March 21, 2018: Health Affairs
Anthony S Wierzbicki, Timothy M Reynolds, Adie Viljoen
PURPOSE OF REVIEW: A number of novel trials have assessed the efficacy of new lipid-lowering therapies in cardiovascular disease (CVD). RECENT FINDINGS: Proprotein convertase subtilisin kexin-9 inhibitors reduce low-density lipoprotein cholesterol (LDL-C) by 50-55%. A CVD outcome trial in patients with acute coronary syndromes with evolocumab achieved a LDL-C of 0.8 mmol/l (31 mg/dl) and a 20% relative risk reduction in CVD events in 2.2 years. Cholesterol ester transfer protein inhibitors raise high-density lipoprotein cholesterol and can lower LDL-C...
March 19, 2018: Current Opinion in Cardiology
Yeong Guk Lee, Seung Chan Kim, Misoo Chang, Eunwoo Nam, Seul Gi Kim, Sung-Il Cho, Dong Hee Ryu, Sin Kam, Bo Youl Choi, Si-Bog Park, Mi Jung Kim
Objective: To explore the incidence, characteristics, complications and socioeconomic impacts associated with falls in community-dwelling elderly. Methods: From September 1, 2015 to October 12, 2015, a questionnaire-based survey was conducted involving a total of 2,012 elderly who lived in Guro-gu (Seoul), Yeongdeungpo-gu (Seoul), Yangpyeong-gu (Gyeonggi-do), Dalseong-gu (Daegu), and Jung-gu (Daegu). The subjects were interviewed using a structured questionnaire to obtain demographic characteristics and comprehensive falling histories...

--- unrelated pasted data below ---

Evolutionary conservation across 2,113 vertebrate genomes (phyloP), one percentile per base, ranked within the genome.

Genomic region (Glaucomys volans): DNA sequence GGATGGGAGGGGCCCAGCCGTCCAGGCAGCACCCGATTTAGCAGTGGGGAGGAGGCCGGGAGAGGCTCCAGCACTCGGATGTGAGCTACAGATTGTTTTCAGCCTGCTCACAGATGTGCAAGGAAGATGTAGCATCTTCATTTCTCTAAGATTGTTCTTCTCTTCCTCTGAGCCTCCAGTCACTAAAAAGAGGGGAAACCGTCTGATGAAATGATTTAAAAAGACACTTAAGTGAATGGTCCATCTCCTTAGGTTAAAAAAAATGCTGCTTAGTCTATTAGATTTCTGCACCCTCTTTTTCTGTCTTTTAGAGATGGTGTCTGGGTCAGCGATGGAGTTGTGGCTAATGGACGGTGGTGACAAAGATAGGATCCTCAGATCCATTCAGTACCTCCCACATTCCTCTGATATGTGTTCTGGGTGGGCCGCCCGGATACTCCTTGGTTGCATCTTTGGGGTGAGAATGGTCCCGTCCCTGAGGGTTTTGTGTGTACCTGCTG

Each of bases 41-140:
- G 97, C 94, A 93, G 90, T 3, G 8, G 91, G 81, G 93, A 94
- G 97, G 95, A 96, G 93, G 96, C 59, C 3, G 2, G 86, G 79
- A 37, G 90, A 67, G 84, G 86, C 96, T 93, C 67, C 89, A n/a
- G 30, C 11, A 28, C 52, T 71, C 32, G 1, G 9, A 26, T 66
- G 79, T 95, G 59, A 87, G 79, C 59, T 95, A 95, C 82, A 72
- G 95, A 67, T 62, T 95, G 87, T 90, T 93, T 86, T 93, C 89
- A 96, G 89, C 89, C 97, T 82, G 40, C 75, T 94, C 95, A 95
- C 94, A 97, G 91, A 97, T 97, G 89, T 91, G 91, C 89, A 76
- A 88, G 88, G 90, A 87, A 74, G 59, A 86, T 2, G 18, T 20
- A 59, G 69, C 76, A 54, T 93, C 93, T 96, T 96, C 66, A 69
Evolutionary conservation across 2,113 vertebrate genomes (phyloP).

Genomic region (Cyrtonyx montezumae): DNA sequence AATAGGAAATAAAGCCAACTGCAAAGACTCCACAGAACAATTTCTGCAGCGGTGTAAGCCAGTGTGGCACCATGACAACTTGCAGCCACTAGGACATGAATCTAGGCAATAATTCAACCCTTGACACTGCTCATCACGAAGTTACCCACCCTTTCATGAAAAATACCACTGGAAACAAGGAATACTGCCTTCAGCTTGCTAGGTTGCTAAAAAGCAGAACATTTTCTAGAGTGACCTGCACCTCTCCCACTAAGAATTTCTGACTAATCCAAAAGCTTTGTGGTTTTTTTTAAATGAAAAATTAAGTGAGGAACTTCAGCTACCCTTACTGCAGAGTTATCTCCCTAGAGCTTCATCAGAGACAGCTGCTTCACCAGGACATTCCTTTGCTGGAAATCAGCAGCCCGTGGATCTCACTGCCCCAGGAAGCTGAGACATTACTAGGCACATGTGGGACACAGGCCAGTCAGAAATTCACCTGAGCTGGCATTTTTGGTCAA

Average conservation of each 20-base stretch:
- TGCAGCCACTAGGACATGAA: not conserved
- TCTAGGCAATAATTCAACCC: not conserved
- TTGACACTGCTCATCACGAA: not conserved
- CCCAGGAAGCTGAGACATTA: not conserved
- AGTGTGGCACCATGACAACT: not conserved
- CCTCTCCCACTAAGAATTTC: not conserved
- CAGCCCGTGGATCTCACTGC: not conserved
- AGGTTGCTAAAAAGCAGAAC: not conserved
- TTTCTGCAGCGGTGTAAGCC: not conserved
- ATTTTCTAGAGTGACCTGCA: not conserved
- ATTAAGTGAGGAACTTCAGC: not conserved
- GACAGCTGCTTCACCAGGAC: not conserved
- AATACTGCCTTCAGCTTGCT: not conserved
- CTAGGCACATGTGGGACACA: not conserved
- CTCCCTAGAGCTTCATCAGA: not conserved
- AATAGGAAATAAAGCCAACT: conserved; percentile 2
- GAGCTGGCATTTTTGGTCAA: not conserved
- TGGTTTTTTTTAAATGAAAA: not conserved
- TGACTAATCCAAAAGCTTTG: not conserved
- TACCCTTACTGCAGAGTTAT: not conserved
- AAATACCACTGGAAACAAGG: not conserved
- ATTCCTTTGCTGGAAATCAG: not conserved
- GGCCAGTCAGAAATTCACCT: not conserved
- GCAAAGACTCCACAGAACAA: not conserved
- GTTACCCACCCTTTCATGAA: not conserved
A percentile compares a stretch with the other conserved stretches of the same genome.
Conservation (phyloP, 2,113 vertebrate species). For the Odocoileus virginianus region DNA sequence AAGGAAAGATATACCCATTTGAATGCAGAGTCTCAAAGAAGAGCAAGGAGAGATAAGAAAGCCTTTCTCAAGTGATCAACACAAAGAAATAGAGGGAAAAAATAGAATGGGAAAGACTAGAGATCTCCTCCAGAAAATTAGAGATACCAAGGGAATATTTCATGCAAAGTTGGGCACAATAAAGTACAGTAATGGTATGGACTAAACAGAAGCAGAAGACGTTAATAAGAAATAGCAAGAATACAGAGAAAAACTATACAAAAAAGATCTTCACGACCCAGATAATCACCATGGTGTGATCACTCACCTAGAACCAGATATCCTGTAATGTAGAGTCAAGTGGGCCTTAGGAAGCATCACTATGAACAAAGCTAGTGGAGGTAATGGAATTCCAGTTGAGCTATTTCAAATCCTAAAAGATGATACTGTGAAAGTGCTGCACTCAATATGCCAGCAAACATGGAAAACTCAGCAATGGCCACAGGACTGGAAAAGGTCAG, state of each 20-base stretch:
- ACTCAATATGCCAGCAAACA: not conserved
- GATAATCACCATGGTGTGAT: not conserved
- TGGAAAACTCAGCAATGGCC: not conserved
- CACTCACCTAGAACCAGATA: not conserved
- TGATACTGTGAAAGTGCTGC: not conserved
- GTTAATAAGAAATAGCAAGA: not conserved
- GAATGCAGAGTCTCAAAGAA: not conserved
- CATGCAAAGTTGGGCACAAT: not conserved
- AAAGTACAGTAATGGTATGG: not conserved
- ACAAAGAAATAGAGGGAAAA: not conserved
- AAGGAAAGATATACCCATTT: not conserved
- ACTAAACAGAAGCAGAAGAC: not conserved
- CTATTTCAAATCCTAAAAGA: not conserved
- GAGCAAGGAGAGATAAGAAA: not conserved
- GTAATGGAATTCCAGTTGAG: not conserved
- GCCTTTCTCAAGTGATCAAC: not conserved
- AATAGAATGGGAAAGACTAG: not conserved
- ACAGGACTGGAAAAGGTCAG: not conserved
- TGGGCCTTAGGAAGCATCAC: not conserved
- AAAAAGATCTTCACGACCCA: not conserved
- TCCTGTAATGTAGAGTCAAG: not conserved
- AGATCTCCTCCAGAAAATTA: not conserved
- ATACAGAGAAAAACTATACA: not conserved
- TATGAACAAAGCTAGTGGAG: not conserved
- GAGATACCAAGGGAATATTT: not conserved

February 2018: Annals of Rehabilitation Medicine
Faisal Akhtar, Sabah Rehman
Congenital syphilis is one of the preventable diseases caused by the gram-negative bacteria Treponema pallidum; yet, it imposes a serious global health and economic burden, with more than half of the cases resulting in serious adverse outcomes, including infant mortality. Mother-to-child transmission (MTCT) of syphilis is estimated at 3.6 million adjusted life years (DALYs) and around $309 million in medical costs. In 2006, an estimated 9.7 million children of age less than five years died in developing countries; almost four million were neonatal deaths...
January 16, 2018: Curēus
Daniel G Miller, Priyanka Vakkalanka, Mark L Moubarek, Sangil Lee, Nicholas M Mohr